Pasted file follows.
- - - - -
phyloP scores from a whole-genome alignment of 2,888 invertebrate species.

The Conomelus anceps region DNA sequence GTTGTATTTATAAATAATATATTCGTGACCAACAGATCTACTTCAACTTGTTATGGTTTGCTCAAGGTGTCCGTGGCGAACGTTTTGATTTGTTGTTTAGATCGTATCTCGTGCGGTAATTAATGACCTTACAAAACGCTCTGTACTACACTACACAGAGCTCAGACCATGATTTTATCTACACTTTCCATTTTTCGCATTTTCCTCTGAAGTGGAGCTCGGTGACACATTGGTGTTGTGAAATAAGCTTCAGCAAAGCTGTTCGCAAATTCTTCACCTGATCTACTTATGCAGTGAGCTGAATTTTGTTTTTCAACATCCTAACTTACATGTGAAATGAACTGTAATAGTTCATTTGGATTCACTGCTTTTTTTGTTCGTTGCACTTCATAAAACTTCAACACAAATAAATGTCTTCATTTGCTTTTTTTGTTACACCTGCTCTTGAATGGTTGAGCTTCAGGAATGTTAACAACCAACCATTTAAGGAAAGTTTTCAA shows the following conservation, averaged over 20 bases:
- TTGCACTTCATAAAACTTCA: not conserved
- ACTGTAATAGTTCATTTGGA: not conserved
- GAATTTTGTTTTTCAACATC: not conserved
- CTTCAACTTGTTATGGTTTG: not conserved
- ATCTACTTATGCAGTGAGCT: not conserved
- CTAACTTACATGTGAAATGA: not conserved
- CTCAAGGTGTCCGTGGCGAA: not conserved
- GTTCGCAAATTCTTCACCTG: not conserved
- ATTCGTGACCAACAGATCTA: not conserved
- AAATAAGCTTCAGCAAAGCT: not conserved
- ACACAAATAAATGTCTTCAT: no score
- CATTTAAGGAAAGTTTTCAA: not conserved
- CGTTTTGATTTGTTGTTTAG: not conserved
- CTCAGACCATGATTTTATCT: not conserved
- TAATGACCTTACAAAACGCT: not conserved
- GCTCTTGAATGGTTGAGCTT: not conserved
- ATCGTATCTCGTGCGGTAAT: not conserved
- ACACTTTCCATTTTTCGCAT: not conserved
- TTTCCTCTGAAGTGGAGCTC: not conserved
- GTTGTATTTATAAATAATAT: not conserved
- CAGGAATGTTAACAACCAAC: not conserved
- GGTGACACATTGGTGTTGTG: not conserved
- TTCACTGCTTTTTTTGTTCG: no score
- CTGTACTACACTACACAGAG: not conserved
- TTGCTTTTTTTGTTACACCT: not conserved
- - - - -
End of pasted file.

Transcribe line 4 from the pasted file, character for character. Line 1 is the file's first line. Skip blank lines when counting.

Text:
- ACTGTAATAGTTCATTTGGA: not conserved